Tags

Type your tag names separated by a space and hit enter

Possible mechanism by which allyl sulfides suppress neoplastic cell proliferation.
J Nutr 2001; 131(3s):1061S-6SJN

Abstract

Both oil- and water-soluble allyl sulfur compounds from garlic have been found to possess antitumorigenic properties. These antitumorigenic properties increase as exposure increases both in vitro and in vivo. Generally, oil-soluble allyl sulfur compounds are more effective antiproliferative agents than their water-soluble counterparts. The ability of these compounds to suppress proliferation is associated with a depression in cell cycle progression and the induction of apoptosis. This depression in cell division coincides with an increase in the percentage of cells blocked in the G(2)/M phase of the cell cycle. A depression in p34(cdc2) kinase may account for this blockage in cell division.

Authors+Show Affiliations

Graduate Program in Nutrition and the Nutrition Department, The Pennsylvania State University, University Park, PA 16802, USA.No affiliation info available

Pub Type(s)

Journal Article
Review

Language

eng

PubMed ID

11238817

Citation

Knowles, L M., and J A. Milner. "Possible Mechanism By Which Allyl Sulfides Suppress Neoplastic Cell Proliferation." The Journal of Nutrition, vol. 131, no. 3s, 2001, 1061S-6S.
Knowles LM, Milner JA. Possible mechanism by which allyl sulfides suppress neoplastic cell proliferation. J Nutr. 2001;131(3s):1061S-6S.
Knowles, L. M., & Milner, J. A. (2001). Possible mechanism by which allyl sulfides suppress neoplastic cell proliferation. The Journal of Nutrition, 131(3s), 1061S-6S. doi:10.1093/jn/131.3.1061S.
Knowles LM, Milner JA. Possible Mechanism By Which Allyl Sulfides Suppress Neoplastic Cell Proliferation. J Nutr. 2001;131(3s):1061S-6S. PubMed PMID: 11238817.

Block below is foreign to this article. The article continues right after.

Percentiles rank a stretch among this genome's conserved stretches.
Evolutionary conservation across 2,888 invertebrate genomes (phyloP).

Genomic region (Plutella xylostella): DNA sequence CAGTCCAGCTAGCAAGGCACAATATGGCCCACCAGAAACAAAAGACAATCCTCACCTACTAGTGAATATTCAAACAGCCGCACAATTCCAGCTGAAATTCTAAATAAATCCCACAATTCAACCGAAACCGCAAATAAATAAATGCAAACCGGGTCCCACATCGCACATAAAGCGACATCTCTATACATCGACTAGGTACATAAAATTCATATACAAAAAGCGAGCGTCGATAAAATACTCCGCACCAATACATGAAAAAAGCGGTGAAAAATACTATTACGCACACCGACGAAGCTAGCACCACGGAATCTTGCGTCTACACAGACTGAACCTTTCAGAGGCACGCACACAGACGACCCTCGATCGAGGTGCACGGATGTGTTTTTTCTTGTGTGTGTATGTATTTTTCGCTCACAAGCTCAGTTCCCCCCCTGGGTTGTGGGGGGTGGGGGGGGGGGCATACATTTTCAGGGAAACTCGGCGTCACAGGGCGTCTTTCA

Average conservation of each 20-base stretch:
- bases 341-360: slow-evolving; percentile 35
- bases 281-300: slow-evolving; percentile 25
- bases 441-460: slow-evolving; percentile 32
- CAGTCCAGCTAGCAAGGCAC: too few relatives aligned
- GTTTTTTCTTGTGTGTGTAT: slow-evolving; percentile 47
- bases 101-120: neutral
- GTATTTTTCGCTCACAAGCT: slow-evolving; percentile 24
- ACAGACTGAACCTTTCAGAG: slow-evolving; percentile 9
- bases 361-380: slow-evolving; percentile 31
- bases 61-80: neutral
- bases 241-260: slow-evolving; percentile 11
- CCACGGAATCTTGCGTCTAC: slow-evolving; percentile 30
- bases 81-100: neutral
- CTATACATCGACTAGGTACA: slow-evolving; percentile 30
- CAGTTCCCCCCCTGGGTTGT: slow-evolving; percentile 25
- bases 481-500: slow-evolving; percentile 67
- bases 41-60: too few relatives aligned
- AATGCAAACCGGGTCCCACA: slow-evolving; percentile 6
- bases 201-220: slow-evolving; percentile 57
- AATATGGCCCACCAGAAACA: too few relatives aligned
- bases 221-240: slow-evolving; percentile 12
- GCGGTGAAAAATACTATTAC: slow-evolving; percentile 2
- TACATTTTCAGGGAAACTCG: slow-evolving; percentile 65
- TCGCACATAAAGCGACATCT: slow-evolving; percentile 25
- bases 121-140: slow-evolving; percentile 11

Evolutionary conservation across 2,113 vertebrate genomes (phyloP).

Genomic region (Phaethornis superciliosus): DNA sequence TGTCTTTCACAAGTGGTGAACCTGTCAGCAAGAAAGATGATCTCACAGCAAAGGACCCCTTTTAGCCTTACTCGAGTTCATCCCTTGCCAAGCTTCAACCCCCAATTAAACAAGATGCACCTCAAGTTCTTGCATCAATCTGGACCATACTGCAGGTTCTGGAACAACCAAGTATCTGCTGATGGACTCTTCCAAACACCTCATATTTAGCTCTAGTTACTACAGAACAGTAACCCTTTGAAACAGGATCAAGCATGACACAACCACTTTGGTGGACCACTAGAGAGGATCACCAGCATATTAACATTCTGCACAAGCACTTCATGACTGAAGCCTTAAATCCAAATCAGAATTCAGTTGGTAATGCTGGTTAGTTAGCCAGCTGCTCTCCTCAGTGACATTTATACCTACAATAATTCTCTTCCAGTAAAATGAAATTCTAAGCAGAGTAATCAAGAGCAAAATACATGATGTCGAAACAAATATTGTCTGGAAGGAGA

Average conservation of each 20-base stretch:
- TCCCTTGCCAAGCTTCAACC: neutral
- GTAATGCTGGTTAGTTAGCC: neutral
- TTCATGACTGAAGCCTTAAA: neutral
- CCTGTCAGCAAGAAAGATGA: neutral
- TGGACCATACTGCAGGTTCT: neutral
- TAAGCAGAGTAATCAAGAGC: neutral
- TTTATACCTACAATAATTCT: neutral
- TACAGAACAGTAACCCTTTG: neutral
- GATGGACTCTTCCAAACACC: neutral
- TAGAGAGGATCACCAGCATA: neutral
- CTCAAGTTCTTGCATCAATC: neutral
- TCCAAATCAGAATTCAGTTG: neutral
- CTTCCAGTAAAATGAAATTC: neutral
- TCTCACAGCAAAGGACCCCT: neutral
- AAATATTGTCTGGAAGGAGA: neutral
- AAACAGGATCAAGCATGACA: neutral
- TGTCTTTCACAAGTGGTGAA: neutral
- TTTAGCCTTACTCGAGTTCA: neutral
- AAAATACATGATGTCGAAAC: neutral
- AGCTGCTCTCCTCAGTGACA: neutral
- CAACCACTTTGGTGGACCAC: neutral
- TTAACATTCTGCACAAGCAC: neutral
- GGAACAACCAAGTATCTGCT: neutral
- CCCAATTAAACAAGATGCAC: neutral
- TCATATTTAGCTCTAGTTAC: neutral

* Article titles in AMA citation format should be in sentence-case
TY - JOUR T1 - Possible mechanism by which allyl sulfides suppress neoplastic cell proliferation. AU - Knowles,L M, AU - Milner,J A, PY - 2001/3/10/pubmed PY - 2001/4/21/medline PY - 2001/3/10/entrez SP - 1061S EP - 6S JF - The Journal of nutrition JO - J. Nutr. VL - 131 IS - 3s N2 - Both oil- and water-soluble allyl sulfur compounds from garlic have been found to possess antitumorigenic properties. These antitumorigenic properties increase as exposure increases both in vitro and in vivo. Generally, oil-soluble allyl sulfur compounds are more effective antiproliferative agents than their water-soluble counterparts. The ability of these compounds to suppress proliferation is associated with a depression in cell cycle progression and the induction of apoptosis. This depression in cell division coincides with an increase in the percentage of cells blocked in the G(2)/M phase of the cell cycle. A depression in p34(cdc2) kinase may account for this blockage in cell division. SN - 0022-3166 UR - https://www.unboundmedicine.com/medline/citation/11238817/Possible_mechanism_by_which_allyl_sulfides_suppress_neoplastic_cell_proliferation_ L2 - https://academic.oup.com/jn/article-lookup/doi/10.1093/jn/131.3.1061S DB - PRIME DP - Unbound Medicine ER -